You might be wondering why we need to multiply the two aspect ratios to get the correct scaling. I was wondering the same thing at first and I wasn't able to find a good and simple explanation for this. The best explanation I got was from my friend Ryan Harter who described it as "It's just mapping the two aspect ratios". While that might be enough for those who have worked with computer graphics before, I think it still might be a bit abstract for novices to this area.
The first step to understanding this is to recognise that a scaling of
1.0 along each axis doesn't mean that the texture isn't scaled at all when rendered. The nature of how textures gets displayed on a
TextureView is that there is an implicit scaling happening.
Let’s consider the simplest case. We got a
TextureView and a texture, both with the same aspect ratio of
1:1. The actual size in pixels doesn't matter and we don't need to do any further scaling since the implicit scaling matches perfectly. But what if the texture had a different aspect ratio, say
4:3? The implicit scaling would now be wrong for the y axis and the result would look stretched. How much do we need to scale along the y axis to compensate?
4 divided by
1.33333, so what if we use that for the scaling along the y axis? It turns out that this works perfectly and we no longer have a stretched result. But how about when the aspect ratio of the
1:1? What happens if it is
First, let's assume that our texture has an aspect ratio of
1:1 again. If we use the same approach as earlier and just scale by the aspect ratio of the texture, the result will be a squashed texture in our
TextureView. If we instead use the aspect ratio of the
16 divided by
1.777777), you’ll notice that the scaling is now correct.
By now you have probably figured out why that is. We need to consider both aspect ratios when compensating for the implicit scaling that happens on a
TextureView. If the texture has an aspect ratio of
4:3 and the
16:9, the result is
2.3703703704. That's the scaling factor we need in our case, so the generic formula would be:
scalingFactor = (textureSize.x / textureSize.y) * (viewSize.x / viewSize.y)
This still assumes that your scaling factor along the other axis is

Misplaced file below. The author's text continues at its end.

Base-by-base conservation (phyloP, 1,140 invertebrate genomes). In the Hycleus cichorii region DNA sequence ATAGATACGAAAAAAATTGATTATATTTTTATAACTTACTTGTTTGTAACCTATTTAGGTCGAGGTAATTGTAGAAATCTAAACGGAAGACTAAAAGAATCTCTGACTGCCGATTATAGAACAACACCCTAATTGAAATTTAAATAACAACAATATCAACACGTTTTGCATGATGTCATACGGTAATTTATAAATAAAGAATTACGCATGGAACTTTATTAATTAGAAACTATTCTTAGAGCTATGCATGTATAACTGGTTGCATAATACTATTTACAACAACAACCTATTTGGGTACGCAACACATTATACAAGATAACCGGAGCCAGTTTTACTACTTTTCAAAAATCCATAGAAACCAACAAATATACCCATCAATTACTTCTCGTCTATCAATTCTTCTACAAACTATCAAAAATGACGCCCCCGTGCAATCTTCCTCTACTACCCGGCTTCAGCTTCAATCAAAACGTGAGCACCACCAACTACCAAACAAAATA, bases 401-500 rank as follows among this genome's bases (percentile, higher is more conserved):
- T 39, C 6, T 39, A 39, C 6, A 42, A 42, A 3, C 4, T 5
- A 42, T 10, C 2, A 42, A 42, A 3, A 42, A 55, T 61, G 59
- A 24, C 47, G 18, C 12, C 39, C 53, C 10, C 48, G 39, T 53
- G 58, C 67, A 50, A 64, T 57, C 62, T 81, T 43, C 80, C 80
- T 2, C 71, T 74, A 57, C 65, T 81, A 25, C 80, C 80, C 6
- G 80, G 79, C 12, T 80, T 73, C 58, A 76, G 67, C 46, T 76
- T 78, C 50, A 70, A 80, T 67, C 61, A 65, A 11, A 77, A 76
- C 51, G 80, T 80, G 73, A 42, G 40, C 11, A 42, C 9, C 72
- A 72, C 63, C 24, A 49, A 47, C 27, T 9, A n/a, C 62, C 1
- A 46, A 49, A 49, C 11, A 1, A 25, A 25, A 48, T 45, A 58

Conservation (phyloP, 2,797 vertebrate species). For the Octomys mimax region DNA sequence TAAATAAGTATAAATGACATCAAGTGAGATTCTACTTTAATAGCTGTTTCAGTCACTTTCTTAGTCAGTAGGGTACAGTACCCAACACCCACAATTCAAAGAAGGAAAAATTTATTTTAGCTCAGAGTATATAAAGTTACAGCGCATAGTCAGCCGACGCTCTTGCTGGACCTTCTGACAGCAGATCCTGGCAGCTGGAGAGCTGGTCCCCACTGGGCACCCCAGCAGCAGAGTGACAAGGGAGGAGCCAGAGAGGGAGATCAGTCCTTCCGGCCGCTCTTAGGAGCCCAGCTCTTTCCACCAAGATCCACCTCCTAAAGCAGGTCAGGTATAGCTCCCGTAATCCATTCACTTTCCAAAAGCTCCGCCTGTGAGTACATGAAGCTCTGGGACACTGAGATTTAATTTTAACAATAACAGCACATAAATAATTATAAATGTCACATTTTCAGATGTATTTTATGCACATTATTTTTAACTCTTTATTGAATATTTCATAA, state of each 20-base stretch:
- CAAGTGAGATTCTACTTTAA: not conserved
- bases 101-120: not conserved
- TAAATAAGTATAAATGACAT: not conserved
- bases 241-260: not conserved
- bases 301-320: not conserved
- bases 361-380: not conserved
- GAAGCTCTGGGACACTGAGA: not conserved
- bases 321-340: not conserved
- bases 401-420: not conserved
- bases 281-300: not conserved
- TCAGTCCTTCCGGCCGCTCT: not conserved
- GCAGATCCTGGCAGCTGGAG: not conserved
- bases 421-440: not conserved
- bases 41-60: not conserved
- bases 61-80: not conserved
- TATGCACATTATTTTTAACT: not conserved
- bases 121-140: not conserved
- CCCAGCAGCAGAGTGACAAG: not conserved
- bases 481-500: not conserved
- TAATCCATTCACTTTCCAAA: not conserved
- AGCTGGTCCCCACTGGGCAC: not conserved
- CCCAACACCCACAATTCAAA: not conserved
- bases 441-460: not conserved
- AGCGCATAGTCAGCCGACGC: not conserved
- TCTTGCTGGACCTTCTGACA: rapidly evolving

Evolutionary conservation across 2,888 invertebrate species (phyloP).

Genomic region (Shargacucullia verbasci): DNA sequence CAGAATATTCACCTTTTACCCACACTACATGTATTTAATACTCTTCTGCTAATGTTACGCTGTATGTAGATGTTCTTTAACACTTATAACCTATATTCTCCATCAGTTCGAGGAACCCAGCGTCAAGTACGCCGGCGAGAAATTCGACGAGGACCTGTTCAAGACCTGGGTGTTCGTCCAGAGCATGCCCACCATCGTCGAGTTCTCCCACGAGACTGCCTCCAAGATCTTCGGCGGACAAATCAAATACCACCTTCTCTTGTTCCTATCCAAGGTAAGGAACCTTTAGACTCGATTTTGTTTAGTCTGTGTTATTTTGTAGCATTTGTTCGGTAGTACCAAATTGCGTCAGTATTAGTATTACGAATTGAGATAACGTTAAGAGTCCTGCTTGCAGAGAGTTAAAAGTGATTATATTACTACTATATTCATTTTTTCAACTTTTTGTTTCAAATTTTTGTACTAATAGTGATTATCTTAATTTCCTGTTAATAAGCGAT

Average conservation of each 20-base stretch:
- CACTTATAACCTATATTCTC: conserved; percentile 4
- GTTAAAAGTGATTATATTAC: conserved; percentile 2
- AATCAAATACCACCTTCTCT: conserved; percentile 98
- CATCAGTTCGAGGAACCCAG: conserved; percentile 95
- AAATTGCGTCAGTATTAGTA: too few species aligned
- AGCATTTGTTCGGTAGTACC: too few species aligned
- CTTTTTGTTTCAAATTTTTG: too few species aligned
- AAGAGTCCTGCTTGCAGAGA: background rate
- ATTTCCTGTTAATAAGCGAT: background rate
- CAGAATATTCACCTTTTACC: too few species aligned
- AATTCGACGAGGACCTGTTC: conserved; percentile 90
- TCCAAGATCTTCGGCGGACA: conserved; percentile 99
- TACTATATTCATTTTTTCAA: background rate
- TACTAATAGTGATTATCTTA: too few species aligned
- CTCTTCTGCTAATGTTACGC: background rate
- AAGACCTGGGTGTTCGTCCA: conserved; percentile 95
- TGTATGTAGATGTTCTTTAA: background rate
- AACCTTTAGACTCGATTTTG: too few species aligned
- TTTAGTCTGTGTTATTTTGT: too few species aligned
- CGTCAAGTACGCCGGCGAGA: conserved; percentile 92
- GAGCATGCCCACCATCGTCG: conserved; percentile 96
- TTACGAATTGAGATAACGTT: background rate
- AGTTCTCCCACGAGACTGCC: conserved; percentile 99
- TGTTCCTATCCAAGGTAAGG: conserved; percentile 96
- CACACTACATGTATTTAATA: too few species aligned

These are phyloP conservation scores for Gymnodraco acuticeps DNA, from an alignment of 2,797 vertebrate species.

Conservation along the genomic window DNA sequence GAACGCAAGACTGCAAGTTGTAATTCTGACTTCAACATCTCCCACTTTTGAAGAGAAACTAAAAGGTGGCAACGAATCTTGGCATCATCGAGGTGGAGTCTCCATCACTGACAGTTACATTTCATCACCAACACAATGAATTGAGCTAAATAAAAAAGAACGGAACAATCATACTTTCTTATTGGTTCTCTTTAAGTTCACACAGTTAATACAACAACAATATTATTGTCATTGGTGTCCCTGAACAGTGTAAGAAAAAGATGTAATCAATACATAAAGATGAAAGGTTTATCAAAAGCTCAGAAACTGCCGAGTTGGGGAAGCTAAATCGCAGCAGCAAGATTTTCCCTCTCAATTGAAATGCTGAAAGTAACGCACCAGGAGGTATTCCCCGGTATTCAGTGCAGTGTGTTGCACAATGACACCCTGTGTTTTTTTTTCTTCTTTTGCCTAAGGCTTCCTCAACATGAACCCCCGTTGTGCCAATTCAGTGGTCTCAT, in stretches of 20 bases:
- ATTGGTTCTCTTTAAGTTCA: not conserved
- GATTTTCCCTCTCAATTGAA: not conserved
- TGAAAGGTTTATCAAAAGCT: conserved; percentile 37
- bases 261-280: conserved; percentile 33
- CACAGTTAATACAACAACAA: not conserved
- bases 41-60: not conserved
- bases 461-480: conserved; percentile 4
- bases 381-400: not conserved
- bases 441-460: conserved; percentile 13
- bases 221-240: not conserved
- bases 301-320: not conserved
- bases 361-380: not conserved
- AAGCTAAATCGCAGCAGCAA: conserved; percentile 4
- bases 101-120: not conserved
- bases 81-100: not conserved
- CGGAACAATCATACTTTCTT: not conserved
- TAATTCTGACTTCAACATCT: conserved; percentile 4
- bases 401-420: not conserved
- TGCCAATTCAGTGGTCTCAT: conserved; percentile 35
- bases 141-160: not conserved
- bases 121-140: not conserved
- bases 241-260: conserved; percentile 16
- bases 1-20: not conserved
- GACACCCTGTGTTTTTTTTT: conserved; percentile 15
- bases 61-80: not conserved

This gave me a lot of headache before I managed to wrap my head around it. Once you do, you'll see that making a completely generic solution is far from simple and requires covering several different cases.
My suggestion when doing this is to limit your application to as few cases as possible. If you're implementing a view finder for the camera, it helps a lot if you can lock the orientation of the
Activity so that you don't have to consider device rotation as well.
The transformation matrix is useful besides scaling the texture correctly. If you're doing image analysis like text recognition or QR/barcode scanning, chances are that you might want to display an overlay on the detected text or barcode. To do that properly, you need this transformation matrix when drawing using the
Canvas. Drawing overlays on a
TextureView is outside the scope of this article, but it may be a topic I'll return to later.
The great thing about getting the transformation of your
TextureView correct, is that it allows you to use some unorthodox view finder sizes that is better suited to the use case of your application. For instance, if the user is supposed to scan a single line of text, it might be useful to provide a view finder with a size that makes it super clear how to focus on that.
An informed reader might note that there are other ways to calculate the transformations required. If you need to fit the entire preview inside the
TextureView, you need a slightly different solution. The reason I choose this solution before others is that it is easier to explain and reason about.
I hope this post will be helpful for those of you implementing your own view finder for the camera using a
TextureView (or rendering a video), where you have problems with the video getting squashed or stretched.
Many thanks to Sebastiano who helped me with proof-reading this post.